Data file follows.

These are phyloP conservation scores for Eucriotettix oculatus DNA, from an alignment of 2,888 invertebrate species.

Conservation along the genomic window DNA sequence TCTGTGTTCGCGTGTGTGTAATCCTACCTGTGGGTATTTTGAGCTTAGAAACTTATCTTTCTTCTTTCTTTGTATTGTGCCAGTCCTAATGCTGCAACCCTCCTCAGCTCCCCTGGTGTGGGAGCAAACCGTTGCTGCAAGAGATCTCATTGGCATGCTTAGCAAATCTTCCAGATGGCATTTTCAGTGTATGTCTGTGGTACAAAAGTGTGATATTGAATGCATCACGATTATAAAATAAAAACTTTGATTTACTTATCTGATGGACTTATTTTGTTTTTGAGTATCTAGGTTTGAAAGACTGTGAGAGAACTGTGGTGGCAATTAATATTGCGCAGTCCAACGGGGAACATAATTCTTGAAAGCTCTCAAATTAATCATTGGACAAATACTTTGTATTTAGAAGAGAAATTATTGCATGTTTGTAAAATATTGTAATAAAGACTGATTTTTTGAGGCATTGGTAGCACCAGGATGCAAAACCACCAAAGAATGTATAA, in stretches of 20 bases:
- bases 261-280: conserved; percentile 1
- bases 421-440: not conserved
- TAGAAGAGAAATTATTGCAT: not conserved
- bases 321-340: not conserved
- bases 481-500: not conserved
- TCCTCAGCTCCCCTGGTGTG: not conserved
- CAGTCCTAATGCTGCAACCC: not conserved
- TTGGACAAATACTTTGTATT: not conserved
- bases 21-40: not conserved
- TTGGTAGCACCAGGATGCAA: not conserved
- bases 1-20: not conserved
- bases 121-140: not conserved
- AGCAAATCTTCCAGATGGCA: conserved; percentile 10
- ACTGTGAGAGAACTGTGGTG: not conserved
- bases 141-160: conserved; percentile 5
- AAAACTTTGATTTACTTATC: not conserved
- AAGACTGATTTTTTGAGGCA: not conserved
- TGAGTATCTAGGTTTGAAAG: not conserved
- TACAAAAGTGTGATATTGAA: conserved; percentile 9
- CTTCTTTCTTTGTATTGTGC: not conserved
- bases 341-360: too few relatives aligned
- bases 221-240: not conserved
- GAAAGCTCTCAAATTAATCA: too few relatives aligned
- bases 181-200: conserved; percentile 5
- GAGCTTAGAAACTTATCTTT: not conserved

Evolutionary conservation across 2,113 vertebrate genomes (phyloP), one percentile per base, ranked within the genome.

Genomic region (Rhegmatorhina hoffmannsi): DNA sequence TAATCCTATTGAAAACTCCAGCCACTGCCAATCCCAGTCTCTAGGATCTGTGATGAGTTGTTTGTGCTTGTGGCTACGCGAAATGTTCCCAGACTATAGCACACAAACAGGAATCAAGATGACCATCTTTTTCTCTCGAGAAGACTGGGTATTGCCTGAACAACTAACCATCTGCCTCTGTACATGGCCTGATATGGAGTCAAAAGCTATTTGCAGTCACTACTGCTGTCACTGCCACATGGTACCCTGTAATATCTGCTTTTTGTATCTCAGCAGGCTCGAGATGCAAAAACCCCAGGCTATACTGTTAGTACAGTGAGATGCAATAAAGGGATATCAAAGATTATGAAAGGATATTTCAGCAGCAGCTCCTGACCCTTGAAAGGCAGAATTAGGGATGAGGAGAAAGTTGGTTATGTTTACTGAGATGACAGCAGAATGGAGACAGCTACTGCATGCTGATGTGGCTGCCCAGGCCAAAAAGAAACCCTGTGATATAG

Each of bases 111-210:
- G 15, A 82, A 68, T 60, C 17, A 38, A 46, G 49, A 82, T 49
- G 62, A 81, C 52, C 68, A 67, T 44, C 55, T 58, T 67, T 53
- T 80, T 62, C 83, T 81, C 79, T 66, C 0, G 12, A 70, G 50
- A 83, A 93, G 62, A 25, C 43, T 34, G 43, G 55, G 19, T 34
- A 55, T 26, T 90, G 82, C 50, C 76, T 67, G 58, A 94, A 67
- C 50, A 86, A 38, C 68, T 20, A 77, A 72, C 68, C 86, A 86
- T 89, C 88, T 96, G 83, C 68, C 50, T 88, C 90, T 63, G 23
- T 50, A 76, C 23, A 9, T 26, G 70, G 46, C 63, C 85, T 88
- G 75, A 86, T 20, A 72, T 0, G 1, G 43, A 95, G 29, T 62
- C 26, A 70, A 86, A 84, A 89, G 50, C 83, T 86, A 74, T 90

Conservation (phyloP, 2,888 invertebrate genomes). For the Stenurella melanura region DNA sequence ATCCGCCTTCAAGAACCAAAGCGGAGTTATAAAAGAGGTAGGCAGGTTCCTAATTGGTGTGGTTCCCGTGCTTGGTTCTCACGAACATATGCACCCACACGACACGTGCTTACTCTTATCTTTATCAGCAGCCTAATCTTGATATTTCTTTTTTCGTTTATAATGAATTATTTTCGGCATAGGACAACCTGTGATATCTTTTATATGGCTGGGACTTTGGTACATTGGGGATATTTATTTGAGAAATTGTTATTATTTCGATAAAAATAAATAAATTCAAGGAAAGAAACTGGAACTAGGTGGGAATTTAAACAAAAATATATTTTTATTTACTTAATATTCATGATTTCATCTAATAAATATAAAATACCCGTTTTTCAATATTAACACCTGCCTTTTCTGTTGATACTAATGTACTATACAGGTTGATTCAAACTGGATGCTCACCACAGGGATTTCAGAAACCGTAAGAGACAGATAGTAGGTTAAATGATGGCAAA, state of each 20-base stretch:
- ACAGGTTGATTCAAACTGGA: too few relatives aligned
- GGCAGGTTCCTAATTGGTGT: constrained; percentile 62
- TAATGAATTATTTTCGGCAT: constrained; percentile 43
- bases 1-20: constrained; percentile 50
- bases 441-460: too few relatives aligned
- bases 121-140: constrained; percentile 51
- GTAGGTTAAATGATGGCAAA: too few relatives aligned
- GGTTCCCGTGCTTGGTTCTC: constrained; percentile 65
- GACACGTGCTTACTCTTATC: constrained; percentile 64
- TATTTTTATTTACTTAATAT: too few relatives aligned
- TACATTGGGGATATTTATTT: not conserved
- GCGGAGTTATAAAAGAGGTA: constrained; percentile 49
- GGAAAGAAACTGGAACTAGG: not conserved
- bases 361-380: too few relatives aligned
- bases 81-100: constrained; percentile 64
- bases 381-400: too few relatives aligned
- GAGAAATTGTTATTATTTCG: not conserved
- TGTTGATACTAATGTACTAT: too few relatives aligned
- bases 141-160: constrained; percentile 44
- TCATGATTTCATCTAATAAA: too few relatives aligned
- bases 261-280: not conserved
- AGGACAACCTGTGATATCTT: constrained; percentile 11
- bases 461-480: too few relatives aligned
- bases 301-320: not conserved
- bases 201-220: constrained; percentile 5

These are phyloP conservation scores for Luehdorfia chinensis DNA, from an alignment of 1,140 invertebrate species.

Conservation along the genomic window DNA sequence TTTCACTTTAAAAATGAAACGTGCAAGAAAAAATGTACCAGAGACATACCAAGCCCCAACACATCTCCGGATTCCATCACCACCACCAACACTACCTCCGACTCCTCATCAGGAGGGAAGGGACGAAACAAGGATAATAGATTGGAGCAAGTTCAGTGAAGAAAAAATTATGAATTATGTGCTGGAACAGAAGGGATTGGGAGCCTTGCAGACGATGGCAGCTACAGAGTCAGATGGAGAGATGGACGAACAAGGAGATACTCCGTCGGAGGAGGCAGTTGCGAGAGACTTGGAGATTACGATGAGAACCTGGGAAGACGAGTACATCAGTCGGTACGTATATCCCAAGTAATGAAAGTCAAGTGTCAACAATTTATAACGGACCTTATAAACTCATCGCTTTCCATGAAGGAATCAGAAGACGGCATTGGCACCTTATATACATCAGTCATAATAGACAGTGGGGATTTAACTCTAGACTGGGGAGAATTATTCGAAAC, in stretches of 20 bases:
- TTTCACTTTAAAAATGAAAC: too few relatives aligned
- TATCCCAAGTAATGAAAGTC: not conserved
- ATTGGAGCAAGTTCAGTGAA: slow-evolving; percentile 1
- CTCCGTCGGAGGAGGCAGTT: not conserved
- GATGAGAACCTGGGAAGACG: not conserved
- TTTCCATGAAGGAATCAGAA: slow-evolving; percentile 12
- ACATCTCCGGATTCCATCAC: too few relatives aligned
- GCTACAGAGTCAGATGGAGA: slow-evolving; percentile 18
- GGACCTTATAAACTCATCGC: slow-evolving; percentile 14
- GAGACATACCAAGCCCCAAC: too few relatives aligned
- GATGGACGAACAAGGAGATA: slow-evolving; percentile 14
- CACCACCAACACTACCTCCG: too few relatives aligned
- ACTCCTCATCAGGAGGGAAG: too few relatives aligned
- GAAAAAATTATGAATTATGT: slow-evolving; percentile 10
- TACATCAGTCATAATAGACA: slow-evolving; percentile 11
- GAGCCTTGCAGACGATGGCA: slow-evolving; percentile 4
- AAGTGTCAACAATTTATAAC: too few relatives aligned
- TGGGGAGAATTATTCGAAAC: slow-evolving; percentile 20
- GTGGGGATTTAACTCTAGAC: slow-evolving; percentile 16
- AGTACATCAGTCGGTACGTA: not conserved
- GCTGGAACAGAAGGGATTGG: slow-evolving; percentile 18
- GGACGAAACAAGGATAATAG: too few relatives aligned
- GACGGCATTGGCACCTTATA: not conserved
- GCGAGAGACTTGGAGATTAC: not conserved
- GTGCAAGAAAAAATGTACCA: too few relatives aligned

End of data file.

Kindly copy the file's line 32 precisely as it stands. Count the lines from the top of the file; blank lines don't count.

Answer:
- G 62, A 81, C 52, C 68, A 67, T 44, C 55, T 58, T 67, T 53